I want to see my fellow teachers in the profession for years to come instead of dropping out of the ranks due to burnout, overworking, endless fruitless and sometimes abusive interactions with parents, lack of administrative support, and guilt tied to taking a day off for physical or mental health. Statistics have shown for years that the attrition rate of teachers is close to 50% – think about it. Half of all teachers leave the profession in the first five years. Is that what we want for our children? Teenagers?

I want to see my fellow congregants at church happy to be involved in their chosen ministries, satisfied in their own spiritual lives that they can contribute to others without becoming weary. I want to see Christ followers who have the time to delve into the word, into prayer, into meditation or contemplation. I want to see people who truly bring Christ into and outside of the church building, serving and loving everyone.

But it is obvious, especially with recent events, that society is not there yet. Will it take a global pandemic to get us there? Maybe. Honestly, I’m hoping. I hope after this, and even throughout, people will begin to say ‘no’.

This takes a fortitude and a level of critical thinking that doesn’t occur when you say ‘yes’. Most of the time, people say ‘yes’ to all sorts of things without first discovering the terms and conditions – how long is the commitment, how toxic might the relationship become, what are all the subordinate tasks of what I’m agreeing to do. We say ‘yes’ to please people (see my post on that here) and because our own self-confidence isn’t built up yet.

And then we falter. We run ourselves ragged and can’t sleep and have high levels of anxiety and become more susceptible to illness. All because we did not take the time, or were never taught, how to critically evaluate a situation and our place and role in it.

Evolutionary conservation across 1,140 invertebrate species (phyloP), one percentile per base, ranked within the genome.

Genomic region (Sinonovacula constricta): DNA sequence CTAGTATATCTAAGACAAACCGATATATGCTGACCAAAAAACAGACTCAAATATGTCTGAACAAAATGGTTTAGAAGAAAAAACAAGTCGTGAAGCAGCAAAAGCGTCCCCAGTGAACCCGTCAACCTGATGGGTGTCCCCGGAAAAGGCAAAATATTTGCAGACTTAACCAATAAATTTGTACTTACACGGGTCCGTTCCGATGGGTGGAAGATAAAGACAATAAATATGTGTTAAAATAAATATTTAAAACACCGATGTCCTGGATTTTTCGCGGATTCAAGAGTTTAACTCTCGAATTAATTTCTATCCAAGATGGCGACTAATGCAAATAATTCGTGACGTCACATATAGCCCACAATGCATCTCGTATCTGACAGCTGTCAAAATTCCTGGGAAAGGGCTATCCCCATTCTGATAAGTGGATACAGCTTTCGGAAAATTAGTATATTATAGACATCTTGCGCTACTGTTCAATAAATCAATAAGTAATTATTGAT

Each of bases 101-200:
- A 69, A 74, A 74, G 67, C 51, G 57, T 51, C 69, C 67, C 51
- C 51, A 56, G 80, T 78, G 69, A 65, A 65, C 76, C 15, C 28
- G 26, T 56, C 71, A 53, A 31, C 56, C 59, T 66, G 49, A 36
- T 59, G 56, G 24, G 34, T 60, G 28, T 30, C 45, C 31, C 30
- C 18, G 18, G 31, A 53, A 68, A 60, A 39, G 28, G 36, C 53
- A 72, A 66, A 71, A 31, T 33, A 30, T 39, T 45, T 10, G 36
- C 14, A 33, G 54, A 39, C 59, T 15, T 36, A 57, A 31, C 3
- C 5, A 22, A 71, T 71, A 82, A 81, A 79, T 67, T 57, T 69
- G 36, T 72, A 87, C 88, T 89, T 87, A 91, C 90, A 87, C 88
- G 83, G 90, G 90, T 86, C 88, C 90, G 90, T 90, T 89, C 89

Therefore, saying ‘no’ means saying more. At least to ourselves. It means more direct communication. So, fellow American, stop with the “I don’t like confrontation” attitude. Saying ‘no’ does not mean that you are being ‘mean’ or ‘confronting’ someone. If someone is bold enough to ask you to join them in whatever task, adventure, or attitude, then it’s well within your right to ‘confront’ them by saying ‘no’. And you don’t need to explain yourself further.

However, to that last point, you do need to do some work on the inside to get you there. So don’t answer right away. Sleep on it. Think it through. Talk it out with someone. Pray about it. And after that’s done, still all you need to say is that one word.

Since our society is in the very beginning stages of hearing the word ‘no’, there will be opposition. You will probably be going up a creek, with or without a paddle. People might give you a sideways glance, or if they’re so bold and confrontational, send you packing for a guilt trip.

That’s okay – just leave the packing to them and the ticket on the table.

Lullabies and aromatherapy

The whir of the sewing machine has been a lullaby and the steam from the hot iron has been aromatherapy. For the last few days of this self-quarantine I’ve been holed up in my sewing room. It’s a room I’ve recently adorned with new paint (a beautiful airy light blue.. think of a salty breeze) but haven’t spent much time in. It’s not because I don’t have enough projects, that’s for sure. It’s just been a matter of time.

Yesterday I was attempting to follow a design for a Christmas star on Pinterest by using a number of extra scraps of Christmas-y fabric indiscriminately cut into squares. I failed miserably. The “pattern” was coming out all wonky, my needle kept getting stuck in the corner of the fabric as I’d try to pass it through for stitching. I was frustrated.